By Nick Banaszak
FAYETTEVILLE (WHNT) - A push for tougher sex offender notification laws in Tennessee came one step closer to reality Tuesday, part of an ongoing effort that originated in Lincoln County several months ago.
A committee in the Tennessee Legislature approved HB 1860 (Video), a bill that would allow municipal and county governments to mail written notices and post flyers in communities that convicted sex offenders move to.
Tennessee lists all of its registered sex offenders on a state website, the only legal method of notification the Volunteer State currently has. But Lincoln County Sheriff Murray Blackwelder said residents who don’t know about the site, or those who don’t have internet access, are vulnerable to potential danger. Blackwelder said issues with the current system came to a head at a community meeting in a rural part of the county last year.
“They [residents] were concerned because they weren’t notified that sex offenders were living in their communities,” said Blackwelder. “When we discussed the TBI website, it became evident that a lot of these people did not have access to the TBI website nor access to the internet.”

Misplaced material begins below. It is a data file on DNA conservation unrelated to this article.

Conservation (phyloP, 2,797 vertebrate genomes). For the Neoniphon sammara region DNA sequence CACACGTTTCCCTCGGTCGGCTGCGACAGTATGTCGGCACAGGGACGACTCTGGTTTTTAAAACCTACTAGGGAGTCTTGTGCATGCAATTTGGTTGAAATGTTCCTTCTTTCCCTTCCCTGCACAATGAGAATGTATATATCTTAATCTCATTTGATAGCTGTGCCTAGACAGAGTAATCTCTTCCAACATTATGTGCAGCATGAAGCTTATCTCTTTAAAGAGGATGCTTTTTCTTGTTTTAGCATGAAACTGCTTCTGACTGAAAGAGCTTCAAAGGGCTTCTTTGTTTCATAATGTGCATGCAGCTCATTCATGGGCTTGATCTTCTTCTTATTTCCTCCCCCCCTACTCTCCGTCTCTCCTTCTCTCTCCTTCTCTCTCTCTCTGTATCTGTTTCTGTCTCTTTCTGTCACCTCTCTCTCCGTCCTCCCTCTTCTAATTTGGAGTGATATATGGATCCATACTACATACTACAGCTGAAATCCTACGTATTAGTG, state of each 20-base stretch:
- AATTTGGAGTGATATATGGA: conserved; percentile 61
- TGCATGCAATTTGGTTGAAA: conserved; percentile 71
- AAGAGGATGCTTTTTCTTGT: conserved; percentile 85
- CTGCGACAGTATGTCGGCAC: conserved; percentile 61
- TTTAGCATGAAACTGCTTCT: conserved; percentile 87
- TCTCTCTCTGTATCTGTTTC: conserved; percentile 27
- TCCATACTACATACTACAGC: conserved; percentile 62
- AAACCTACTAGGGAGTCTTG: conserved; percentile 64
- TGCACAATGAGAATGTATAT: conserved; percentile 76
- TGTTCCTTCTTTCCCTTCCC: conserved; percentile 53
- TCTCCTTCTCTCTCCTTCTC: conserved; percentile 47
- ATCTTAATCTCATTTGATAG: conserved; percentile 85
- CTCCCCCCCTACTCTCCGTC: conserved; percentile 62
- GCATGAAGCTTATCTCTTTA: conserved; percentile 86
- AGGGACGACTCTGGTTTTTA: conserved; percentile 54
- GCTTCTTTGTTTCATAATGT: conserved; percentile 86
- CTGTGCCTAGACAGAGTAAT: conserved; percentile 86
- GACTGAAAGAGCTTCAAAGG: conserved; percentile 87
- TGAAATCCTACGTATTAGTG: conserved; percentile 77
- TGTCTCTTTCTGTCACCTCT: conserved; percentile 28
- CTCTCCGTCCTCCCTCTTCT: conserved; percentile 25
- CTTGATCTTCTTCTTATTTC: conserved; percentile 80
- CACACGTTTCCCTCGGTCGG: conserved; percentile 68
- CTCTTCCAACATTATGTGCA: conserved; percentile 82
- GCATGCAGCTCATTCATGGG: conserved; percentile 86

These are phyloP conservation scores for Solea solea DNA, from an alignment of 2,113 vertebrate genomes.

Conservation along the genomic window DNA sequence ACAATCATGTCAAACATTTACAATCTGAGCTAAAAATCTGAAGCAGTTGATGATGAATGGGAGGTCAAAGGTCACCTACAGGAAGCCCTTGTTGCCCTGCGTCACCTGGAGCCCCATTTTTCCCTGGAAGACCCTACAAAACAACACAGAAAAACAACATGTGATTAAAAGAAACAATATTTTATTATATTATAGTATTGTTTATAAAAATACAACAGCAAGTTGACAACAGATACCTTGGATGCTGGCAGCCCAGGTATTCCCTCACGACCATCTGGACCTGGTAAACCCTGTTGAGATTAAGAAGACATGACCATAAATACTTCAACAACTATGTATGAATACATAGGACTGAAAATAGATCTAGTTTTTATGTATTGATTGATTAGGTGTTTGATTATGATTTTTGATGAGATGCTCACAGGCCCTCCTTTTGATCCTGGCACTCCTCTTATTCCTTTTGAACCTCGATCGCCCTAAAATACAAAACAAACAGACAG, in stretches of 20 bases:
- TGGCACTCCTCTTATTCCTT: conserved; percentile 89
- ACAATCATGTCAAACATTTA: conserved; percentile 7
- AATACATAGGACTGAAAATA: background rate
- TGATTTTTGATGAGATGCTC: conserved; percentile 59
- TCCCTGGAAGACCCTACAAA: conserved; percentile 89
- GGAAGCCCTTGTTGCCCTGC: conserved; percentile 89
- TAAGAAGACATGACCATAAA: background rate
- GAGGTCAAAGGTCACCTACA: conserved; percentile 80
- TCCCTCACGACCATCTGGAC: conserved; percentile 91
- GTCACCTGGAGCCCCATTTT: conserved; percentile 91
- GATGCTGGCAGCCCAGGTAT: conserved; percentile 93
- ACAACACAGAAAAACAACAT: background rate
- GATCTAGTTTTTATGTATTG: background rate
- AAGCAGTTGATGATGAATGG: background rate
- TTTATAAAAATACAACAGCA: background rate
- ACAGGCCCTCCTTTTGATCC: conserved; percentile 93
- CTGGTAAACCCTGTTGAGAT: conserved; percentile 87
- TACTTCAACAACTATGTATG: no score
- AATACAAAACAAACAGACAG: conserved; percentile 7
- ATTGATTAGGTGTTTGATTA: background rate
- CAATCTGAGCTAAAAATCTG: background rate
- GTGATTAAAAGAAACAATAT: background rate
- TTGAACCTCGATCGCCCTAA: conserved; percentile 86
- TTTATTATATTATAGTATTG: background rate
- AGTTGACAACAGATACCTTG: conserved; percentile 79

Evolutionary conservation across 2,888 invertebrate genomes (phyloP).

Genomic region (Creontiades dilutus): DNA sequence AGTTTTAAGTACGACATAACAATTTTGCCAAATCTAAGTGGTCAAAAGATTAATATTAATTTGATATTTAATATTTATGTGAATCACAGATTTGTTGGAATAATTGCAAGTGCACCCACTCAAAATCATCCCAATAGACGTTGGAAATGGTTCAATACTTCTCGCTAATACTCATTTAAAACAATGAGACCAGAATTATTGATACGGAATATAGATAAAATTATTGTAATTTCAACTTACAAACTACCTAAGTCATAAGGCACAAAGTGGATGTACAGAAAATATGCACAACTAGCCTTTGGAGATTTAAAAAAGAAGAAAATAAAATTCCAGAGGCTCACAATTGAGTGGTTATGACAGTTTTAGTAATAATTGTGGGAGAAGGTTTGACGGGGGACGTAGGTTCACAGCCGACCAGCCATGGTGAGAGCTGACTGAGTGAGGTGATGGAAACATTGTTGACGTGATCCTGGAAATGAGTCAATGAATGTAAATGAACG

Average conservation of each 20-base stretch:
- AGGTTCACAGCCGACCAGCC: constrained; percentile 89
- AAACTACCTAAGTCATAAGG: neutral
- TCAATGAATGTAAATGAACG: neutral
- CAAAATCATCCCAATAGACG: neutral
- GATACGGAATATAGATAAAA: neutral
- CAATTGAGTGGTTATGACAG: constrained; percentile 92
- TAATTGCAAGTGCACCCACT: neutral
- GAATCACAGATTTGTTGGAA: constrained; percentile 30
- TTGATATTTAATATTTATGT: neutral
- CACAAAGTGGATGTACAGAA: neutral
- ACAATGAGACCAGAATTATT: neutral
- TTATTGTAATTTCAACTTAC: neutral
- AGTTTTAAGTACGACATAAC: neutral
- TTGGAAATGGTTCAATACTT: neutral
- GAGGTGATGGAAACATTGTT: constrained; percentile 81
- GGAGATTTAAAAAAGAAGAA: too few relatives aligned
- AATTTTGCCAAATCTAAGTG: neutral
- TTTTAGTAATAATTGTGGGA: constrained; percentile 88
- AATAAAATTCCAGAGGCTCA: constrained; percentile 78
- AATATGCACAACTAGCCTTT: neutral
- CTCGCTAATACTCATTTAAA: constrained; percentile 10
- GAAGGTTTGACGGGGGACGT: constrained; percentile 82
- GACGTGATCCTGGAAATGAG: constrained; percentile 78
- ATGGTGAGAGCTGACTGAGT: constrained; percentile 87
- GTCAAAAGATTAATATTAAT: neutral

Sheriff Blackwelder decided to contact state legislators about the dilemma, a brainstorming session that gave birth to the Tennessee Community Notification Act. Blackwelder said it guarantees awareness for parents, and is cost-effective.
“This gives parents the knowledge of who is in their community,” said Blackwelder. “It doesn’t cost taxpayers a dime…In this bill there is an additional 50 dollar fee assessed to the sex offender. That 50 dollars will be earmarked for community notification.”
Alabama and several other neighboring states already have similar laws in place. Lincoln County officials said it’s one reason why several sex offenders have recently moved north of the state line.
Both bodies of the Tennessee Legislature are expected to formally vote on HB 1860 in the next few weeks.